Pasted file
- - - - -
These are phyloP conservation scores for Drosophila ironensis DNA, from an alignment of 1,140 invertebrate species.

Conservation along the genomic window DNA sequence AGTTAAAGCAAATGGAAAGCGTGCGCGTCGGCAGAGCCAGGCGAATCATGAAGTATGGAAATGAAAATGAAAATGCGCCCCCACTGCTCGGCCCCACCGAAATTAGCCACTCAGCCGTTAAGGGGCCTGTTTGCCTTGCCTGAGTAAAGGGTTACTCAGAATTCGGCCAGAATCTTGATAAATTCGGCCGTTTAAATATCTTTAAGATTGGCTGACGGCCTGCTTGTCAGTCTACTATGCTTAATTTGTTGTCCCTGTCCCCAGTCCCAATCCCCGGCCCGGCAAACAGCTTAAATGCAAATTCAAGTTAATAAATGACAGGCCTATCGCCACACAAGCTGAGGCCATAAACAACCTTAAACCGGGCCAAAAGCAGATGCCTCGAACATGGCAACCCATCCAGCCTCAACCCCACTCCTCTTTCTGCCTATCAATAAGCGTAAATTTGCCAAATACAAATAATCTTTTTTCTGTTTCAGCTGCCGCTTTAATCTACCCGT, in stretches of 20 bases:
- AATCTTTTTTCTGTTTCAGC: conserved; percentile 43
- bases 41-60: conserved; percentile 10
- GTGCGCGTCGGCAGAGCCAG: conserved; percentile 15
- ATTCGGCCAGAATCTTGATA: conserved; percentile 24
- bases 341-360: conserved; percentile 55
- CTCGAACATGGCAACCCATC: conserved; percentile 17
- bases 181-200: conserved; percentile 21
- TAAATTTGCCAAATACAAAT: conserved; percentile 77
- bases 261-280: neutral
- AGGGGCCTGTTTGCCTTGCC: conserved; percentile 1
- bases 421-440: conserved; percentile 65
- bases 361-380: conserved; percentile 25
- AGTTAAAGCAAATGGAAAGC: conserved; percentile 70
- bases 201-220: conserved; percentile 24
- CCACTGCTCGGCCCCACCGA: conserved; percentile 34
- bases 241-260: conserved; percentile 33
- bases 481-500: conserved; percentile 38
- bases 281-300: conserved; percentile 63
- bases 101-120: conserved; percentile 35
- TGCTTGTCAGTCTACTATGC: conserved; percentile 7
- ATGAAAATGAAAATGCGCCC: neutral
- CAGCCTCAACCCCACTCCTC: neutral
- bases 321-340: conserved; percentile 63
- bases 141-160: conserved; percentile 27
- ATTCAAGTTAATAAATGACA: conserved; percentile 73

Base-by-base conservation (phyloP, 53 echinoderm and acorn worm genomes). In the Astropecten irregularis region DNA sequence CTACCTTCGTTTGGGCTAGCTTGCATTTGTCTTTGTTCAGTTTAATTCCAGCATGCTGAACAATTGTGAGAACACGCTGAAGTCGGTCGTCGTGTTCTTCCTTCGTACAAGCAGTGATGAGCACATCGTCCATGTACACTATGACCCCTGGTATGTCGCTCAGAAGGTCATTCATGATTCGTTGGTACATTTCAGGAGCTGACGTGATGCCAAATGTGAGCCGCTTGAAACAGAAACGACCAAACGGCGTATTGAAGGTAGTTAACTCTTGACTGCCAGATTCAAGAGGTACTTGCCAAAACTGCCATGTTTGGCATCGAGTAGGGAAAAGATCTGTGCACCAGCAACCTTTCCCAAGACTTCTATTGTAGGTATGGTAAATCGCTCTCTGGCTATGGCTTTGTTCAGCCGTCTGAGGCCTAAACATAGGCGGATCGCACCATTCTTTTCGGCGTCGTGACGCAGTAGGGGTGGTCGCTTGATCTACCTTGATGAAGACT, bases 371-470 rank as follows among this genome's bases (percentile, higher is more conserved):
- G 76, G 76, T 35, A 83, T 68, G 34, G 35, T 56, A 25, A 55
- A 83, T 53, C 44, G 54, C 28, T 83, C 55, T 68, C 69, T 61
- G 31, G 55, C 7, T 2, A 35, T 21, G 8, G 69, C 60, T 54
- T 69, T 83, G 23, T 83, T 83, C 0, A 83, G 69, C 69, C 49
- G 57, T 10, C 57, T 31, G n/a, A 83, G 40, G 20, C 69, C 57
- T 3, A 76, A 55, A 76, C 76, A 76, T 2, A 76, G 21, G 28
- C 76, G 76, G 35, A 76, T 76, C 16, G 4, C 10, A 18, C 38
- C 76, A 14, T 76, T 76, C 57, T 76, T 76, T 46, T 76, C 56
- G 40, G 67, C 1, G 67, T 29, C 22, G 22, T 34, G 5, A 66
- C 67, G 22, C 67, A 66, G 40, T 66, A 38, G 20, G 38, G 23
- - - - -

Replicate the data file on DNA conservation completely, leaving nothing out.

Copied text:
These are phyloP conservation scores for Drosophila ironensis DNA, from an alignment of 1,140 invertebrate species.

Conservation along the genomic window DNA sequence AGTTAAAGCAAATGGAAAGCGTGCGCGTCGGCAGAGCCAGGCGAATCATGAAGTATGGAAATGAAAATGAAAATGCGCCCCCACTGCTCGGCCCCACCGAAATTAGCCACTCAGCCGTTAAGGGGCCTGTTTGCCTTGCCTGAGTAAAGGGTTACTCAGAATTCGGCCAGAATCTTGATAAATTCGGCCGTTTAAATATCTTTAAGATTGGCTGACGGCCTGCTTGTCAGTCTACTATGCTTAATTTGTTGTCCCTGTCCCCAGTCCCAATCCCCGGCCCGGCAAACAGCTTAAATGCAAATTCAAGTTAATAAATGACAGGCCTATCGCCACACAAGCTGAGGCCATAAACAACCTTAAACCGGGCCAAAAGCAGATGCCTCGAACATGGCAACCCATCCAGCCTCAACCCCACTCCTCTTTCTGCCTATCAATAAGCGTAAATTTGCCAAATACAAATAATCTTTTTTCTGTTTCAGCTGCCGCTTTAATCTACCCGT, in stretches of 20 bases:
- AATCTTTTTTCTGTTTCAGC: conserved; percentile 43
- bases 41-60: conserved; percentile 10
- GTGCGCGTCGGCAGAGCCAG: conserved; percentile 15
- ATTCGGCCAGAATCTTGATA: conserved; percentile 24
- bases 341-360: conserved; percentile 55
- CTCGAACATGGCAACCCATC: conserved; percentile 17
- bases 181-200: conserved; percentile 21
- TAAATTTGCCAAATACAAAT: conserved; percentile 77
- bases 261-280: neutral
- AGGGGCCTGTTTGCCTTGCC: conserved; percentile 1
- bases 421-440: conserved; percentile 65
- bases 361-380: conserved; percentile 25
- AGTTAAAGCAAATGGAAAGC: conserved; percentile 70
- bases 201-220: conserved; percentile 24
- CCACTGCTCGGCCCCACCGA: conserved; percentile 34
- bases 241-260: conserved; percentile 33
- bases 481-500: conserved; percentile 38
- bases 281-300: conserved; percentile 63
- bases 101-120: conserved; percentile 35
- TGCTTGTCAGTCTACTATGC: conserved; percentile 7
- ATGAAAATGAAAATGCGCCC: neutral
- CAGCCTCAACCCCACTCCTC: neutral
- bases 321-340: conserved; percentile 63
- bases 141-160: conserved; percentile 27
- ATTCAAGTTAATAAATGACA: conserved; percentile 73

Base-by-base conservation (phyloP, 53 echinoderm and acorn worm genomes). In the Astropecten irregularis region DNA sequence CTACCTTCGTTTGGGCTAGCTTGCATTTGTCTTTGTTCAGTTTAATTCCAGCATGCTGAACAATTGTGAGAACACGCTGAAGTCGGTCGTCGTGTTCTTCCTTCGTACAAGCAGTGATGAGCACATCGTCCATGTACACTATGACCCCTGGTATGTCGCTCAGAAGGTCATTCATGATTCGTTGGTACATTTCAGGAGCTGACGTGATGCCAAATGTGAGCCGCTTGAAACAGAAACGACCAAACGGCGTATTGAAGGTAGTTAACTCTTGACTGCCAGATTCAAGAGGTACTTGCCAAAACTGCCATGTTTGGCATCGAGTAGGGAAAAGATCTGTGCACCAGCAACCTTTCCCAAGACTTCTATTGTAGGTATGGTAAATCGCTCTCTGGCTATGGCTTTGTTCAGCCGTCTGAGGCCTAAACATAGGCGGATCGCACCATTCTTTTCGGCGTCGTGACGCAGTAGGGGTGGTCGCTTGATCTACCTTGATGAAGACT, bases 371-470 rank as follows among this genome's bases (percentile, higher is more conserved):
- G 76, G 76, T 35, A 83, T 68, G 34, G 35, T 56, A 25, A 55
- A 83, T 53, C 44, G 54, C 28, T 83, C 55, T 68, C 69, T 61
- G 31, G 55, C 7, T 2, A 35, T 21, G 8, G 69, C 60, T 54
- T 69, T 83, G 23, T 83, T 83, C 0, A 83, G 69, C 69, C 49
- G 57, T 10, C 57, T 31, G n/a, A 83, G 40, G 20, C 69, C 57
- T 3, A 76, A 55, A 76, C 76, A 76, T 2, A 76, G 21, G 28
- C 76, G 76, G 35, A 76, T 76, C 16, G 4, C 10, A 18, C 38
- C 76, A 14, T 76, T 76, C 57, T 76, T 76, T 46, T 76, C 56
- G 40, G 67, C 1, G 67, T 29, C 22, G 22, T 34, G 5, A 66
- C 67, G 22, C 67, A 66, G 40, T 66, A 38, G 20, G 38, G 23